A protein produced by the body’s immune system when it detects harmful substances called antigens.
A molecule capable of triggering an immune response.
A sensation sometimes experienced before a seizure ‘properly’ begins. It can be anything from a sound, smell, feeling, taste, change in body temperature or disturbance in vision. Auras can occur minutes/hours before the seizure, giving the person enough warning to take necessary action to prevent injury.
Auras are themselves simple focal seizures and their nature depends on where in the brain they originate. In some cases the epileptic activity spreads to include the majority of the brain, resulting in a generalised seizure such as a tonic-clonic seizure. This is known as ‘secondary generalisation’.
This is a condition in which the body produces an abnormal immune response to some of its own cells/tissues.
This is a biological molecule found in the blood, other body fluids, or tissues that is a sign of a normal or abnormal processes, or of a disorder. Biomarkers are sometimes used to see how well the body responds to a medical treatment. Sometimes processes/outcomes are difficult to measure, but there may be a biomarker that is strongly correlated with a process/outcome that is easier to measure and can be used instead.
One of more than a 100 active cannabinoids identified in cannabis. Research has shown that cannabidiol may be beneficial in reducing seizure frequency in epilepsy. Clinical trials are ongoing.
Childhood epilepsy syndromes
These are used to investigate, in humans, the safety and effectiveness (compared to a placebo or standard treatment) of prospective new drugs and devices (‘interventions’). Interventions must successfully compete a number of clinical trial ‘phases’ before being considered for licensing and subsequent marketing. More details can be outlined here.
The presence of one or more additional conditions occurring alongside a primary condition. Common comorbidities of epilepsy include depression, anxiety and autism.
The folded outer surface of the brain.
A congenital abnormality whereby the neuron networks in a particular area of the brain fail to form properly during development and some neurons grow to be larger than normal in certain regions. This causes the signals sent through these neurons to misfire, which can lead to seizures.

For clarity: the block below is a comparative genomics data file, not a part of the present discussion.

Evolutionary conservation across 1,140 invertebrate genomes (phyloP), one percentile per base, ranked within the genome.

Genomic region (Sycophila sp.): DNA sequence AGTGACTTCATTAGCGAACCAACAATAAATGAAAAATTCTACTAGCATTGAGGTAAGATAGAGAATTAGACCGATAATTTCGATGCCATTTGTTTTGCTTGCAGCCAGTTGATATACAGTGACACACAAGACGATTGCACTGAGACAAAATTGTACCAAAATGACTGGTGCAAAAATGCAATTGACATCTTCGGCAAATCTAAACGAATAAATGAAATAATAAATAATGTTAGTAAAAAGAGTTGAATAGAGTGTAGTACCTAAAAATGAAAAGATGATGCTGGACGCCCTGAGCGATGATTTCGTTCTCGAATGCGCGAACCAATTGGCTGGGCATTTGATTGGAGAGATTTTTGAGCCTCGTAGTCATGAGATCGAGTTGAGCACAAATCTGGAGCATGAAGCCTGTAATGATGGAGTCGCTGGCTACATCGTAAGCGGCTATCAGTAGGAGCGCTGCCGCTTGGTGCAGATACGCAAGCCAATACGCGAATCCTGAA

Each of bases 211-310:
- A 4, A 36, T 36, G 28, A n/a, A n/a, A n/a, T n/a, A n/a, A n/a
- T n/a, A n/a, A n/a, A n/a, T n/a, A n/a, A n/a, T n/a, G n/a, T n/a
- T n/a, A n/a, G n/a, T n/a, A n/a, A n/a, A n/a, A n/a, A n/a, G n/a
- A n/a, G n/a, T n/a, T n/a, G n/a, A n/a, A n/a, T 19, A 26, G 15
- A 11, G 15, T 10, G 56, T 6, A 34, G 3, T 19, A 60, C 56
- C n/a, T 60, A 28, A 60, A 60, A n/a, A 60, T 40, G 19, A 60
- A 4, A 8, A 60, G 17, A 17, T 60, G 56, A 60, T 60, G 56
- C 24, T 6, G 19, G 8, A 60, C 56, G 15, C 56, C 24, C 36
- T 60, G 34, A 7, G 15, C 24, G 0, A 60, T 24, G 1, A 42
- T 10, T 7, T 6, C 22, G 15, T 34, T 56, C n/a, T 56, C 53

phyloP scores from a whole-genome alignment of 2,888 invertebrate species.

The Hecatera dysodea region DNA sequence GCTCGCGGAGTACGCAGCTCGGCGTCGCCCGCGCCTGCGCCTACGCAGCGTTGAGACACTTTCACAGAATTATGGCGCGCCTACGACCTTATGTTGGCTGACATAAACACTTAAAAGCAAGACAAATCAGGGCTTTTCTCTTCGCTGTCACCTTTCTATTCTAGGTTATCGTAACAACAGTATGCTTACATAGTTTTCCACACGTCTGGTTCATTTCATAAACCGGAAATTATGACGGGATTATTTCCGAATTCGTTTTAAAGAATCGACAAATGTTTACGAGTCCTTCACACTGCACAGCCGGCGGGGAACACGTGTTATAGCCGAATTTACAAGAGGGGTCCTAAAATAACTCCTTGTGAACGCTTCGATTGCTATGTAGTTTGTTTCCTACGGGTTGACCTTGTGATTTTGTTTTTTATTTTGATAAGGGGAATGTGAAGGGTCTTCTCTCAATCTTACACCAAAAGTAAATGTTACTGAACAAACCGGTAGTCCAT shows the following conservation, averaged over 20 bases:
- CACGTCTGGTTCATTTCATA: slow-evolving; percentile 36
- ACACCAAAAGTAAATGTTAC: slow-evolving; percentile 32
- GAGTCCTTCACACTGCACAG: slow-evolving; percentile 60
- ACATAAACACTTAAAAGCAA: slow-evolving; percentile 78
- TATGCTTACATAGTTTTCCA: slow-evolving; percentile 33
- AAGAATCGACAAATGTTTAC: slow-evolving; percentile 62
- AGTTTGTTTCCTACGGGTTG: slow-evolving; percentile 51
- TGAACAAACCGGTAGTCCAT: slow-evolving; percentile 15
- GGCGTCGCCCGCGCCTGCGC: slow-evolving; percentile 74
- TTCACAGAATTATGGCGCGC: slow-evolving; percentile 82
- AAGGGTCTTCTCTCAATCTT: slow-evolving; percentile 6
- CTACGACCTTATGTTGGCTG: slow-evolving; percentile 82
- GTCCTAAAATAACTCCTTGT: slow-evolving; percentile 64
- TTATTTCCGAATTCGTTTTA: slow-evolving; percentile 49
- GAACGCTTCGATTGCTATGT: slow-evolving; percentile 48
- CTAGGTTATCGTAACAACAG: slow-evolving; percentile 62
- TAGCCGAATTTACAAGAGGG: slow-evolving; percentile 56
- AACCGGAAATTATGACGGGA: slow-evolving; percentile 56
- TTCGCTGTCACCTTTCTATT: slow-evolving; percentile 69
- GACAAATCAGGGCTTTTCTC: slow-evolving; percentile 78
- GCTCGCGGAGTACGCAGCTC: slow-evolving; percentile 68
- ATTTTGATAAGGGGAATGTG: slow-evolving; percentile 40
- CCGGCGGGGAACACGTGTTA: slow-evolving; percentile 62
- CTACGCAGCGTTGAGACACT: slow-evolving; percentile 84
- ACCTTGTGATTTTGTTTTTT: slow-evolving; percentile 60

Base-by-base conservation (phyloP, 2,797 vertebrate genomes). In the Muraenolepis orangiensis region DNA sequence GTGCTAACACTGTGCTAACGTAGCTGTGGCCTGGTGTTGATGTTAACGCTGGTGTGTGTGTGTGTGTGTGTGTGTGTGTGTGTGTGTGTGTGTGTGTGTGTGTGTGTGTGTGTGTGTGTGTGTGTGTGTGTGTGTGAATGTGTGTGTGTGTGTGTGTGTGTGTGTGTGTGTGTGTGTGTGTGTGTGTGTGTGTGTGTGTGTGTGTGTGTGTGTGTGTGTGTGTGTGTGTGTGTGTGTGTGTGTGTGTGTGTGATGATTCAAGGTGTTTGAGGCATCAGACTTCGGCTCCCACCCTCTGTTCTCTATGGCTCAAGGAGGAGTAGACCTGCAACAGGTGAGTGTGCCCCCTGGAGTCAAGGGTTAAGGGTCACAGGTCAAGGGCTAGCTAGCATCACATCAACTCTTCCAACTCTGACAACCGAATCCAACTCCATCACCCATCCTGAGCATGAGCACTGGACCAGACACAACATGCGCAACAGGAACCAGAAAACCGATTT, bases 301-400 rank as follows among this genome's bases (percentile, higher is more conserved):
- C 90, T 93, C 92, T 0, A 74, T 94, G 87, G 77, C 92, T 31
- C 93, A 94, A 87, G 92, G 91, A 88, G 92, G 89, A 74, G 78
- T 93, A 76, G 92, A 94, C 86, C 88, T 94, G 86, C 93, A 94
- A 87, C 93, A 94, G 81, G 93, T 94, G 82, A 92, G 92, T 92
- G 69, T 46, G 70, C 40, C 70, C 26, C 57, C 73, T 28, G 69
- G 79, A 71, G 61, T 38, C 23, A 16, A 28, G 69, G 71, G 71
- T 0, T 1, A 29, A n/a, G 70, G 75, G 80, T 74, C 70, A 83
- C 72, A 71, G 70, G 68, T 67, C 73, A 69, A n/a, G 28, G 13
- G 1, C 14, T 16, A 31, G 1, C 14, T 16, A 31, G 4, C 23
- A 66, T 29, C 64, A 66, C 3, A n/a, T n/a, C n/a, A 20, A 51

DNA is short for deoxyribonucleic acid. It is the molecule found in most of our cells that contains the genetic code, or blue print, that makes us who we are. It tells our body what proteins to make, but it also contains sections that do not make proteins. Also see RNA.
Seizures that affect a particular part/parts of the brain. Consciousness may be altered but is not always lost.
See our online leaflet for more information.
A specialized connection between certain types of cell, which allows charged particles (ions) such as calcium (Ca2+), chloride (Cl-), sodium (Na+) and potassium (K+) to pass freely between cells.
The process whereby the information held in a gene is used to create a functioning gene product, very often a protein. If a gene is under-expressed, less of the gene product will be produced than normal, whereas if the gene is over-expressed, more of the product will be formed than normal.
Seizures that involve large areas on both sides of the brain and often cause a loss of consciousness.
See our online leaflet for more information.
Cells that surround neurons and provide them with support, oxygen, nutrients, insulation and protection from germs.
The darker tissue of the brain and spinal cord, made up mainly of nerve cell bodies and branching dendrites (see neurons).
A gap junction is made of two hemichannels, which connect to each other across the space between the two cells.
Hippocampus (plural: hippocampi)
This is an important memory centre in the brain, located deep within the temporal lobes.
The mechanisms that protect the body against disease and unwanted ‘foreign’ bodies.
Pores that help to control electrical activity in cells, by allowing the flow of ions such as calcium (Ca2+), sodium (Na+) and potassium (K+) into or out of the cell. A channel that allows the passage of potassium is known as a potassium channel and so forth.